Janet Lipkin,
Janet Lipkin, “Flamingo Jacket” (1982), hand-dyed wool and angora, machine-knitted and stuffed (courtesy Philadelphia Museum of Art, promised gift of the Julie Schafler Dale Collection, photo by Otto Stupakoff, © Julie Schafler Dale)

“We were mentors and peers to each other,” Lipkin said. “When one of us discovered a new concept, it inspired each of us to grow and develop our own unique styles.” They innovated with color and organic shapes, layering crochet into intricate textures. When these pieces were worn, a person was not just wearing clothes, they were transformed into a living sculpture. They could change the way a person felt and the way the world reacted to it. “The courage that we young artists had at Pratt allowed us to explore a technique that wasn’t used in artwork and still make art,” Lipkin said.

Dina Knapp,
Dina Knapp, “See It Like a Native: History Kimono #1” (1982), cotton, polyester, plastic and wallpaper, applied and transferred by Xerox (courtesy Philadelphia Museum of Art, pledged gift from the Julie Schafler Collection Dale)

After graduation, the five artists remained connected even as they dispersed across the country to pursue their own practices. Each has played an important role in transforming wearable art into motion. Hedges and Knapp stayed in New York for a while, with Knapp later moving to Florida. His detailed hook included his “mushroom jacket” which enveloped the wearer with root-like shapes. She also had a long career in the performing arts, including as a costume designer for the Florida Grand Opera. She passed away in 2016.

Now working in North Carolina, Hedges has created elaborate pieces for home and fashion as well as textile design. Her dramatic 1970s and 80s coats used bright colors and expressive shapes to transform the wearer into something otherworldly, like the vibrant butterfly wings of “Morpho” or the swirling colors of “Midnight Sky (Julie’s Coat )” made for Julie Schafler Dale whose New York gallery was an important showcase for the Art to Wear movement.

Sharron Hedges, “Morpho” (1984), crocheted and knitted rib, wool yarn and wool jersey lining (courtesy the artist, Julie Schafler Dale collection)
Sharron Hedges, “Morpho” (1984), crocheted and knitted rib, wool yarn and wool jersey lining (courtesy the artist, Julie Schafler Dale collection)

Several members of the group moved to California, including Lipkin who created dynamic crochet pieces that immerse wearers in color and shape. One of his first works made after graduation, the 1970 “African Mask,” is now in the collections of the Metropolitan Museum of Art and completely consumes the wearer in a hand-dyed coat of wool, leather and hand-spun wood. She also spent time in Africa and later learned machine techniques to mold her works, such as her 1980s coats that catered to global destinations from Mexico to Tibet.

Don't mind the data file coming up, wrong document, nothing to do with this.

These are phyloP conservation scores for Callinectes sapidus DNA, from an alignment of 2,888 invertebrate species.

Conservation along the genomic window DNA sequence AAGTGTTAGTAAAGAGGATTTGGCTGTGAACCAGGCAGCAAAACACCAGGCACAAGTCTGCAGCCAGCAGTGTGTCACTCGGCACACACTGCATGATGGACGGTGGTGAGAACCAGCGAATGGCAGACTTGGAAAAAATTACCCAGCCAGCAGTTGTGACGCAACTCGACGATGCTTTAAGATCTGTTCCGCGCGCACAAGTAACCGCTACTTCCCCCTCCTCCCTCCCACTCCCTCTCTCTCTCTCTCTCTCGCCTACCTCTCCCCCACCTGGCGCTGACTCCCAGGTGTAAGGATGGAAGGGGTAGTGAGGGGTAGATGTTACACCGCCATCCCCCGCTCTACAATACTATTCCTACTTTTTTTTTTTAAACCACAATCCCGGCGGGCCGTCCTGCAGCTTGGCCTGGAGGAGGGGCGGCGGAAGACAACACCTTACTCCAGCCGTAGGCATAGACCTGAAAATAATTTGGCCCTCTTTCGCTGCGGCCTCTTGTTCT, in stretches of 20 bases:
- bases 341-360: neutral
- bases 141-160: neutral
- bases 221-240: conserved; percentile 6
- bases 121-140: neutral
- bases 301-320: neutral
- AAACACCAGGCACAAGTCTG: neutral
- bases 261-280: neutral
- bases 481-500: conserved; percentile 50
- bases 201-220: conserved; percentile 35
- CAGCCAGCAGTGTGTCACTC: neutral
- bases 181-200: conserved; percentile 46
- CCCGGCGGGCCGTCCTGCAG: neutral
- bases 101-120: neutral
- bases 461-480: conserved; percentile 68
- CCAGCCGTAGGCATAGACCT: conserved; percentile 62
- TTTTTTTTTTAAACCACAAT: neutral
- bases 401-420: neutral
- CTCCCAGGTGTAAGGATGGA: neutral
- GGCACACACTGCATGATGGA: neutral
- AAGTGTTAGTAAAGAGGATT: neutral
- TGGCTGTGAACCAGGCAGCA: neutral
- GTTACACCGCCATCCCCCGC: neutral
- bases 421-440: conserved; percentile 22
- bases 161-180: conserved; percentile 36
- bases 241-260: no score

Janet Lipkin, “African Mask” (1970), wool, leather, wood (courtesy Philadelphia Museum of Art, on <a class=loan from Metropolitan Museum of Art, gift of Muriel Kallis Newman, photo by Otto Stupakoff, © Julie Schafler Dale )” height=”757″ src=”https://www.pratt.edu/tiny_mce/plugins/imagemanager/files/janetlipkin-africanmask.jpg” width=”810″/>
Janet Lipkin, “African Mask” (1970), wool, leather, wood (courtesy Philadelphia Museum of Art, on loan from Metropolitan Museum of Art, gift of Muriel Kallis Newman, photo by Otto Stupakoff, © Julie Schafler Dale )

Contompasis taught at colleges such as San Francisco State, University of California, Berkeley, and University of California, Los Angeles, and continued to study new techniques, including two-dimensional images in the front wire. to get into high-end knitwear. In partnership with her brother and former Pratt student, Charles Contompasis, she founded MA+CH in 2002. The studio focuses on the entire sustainable design process, from dyeing entire garments to producing and shipment of parts. Cacicedo also moved to California and spent time in Wyoming, using a variety of techniques in her work which emphasizes handmade textiles. Her mythical-inspired art has ranged from large wall hangings and sculptural objects to wearable pieces, such as her 1978 “Pink Petals” jacket of appliquéd petals and knitted sleeves that is now part of the collections of the de Young Museum at San Francisco.

Cacicedo said, “Pratt introduced me to possibilities through his academic diversity of disciplines and his professors who encouraged learning the basics and seeing beyond.” The friends continued to share their artistic knowledge over the years and remember how the creative environment on campus inspired them to make art like no one had before. As Hedges said, “Pratt encouraged curiosity instead of pedantic lessons, and his teachers allowed us to take risks, to move through unfamiliar spaces, to bring out the images in our heads, to go with imagination.”

Christopher S. Washington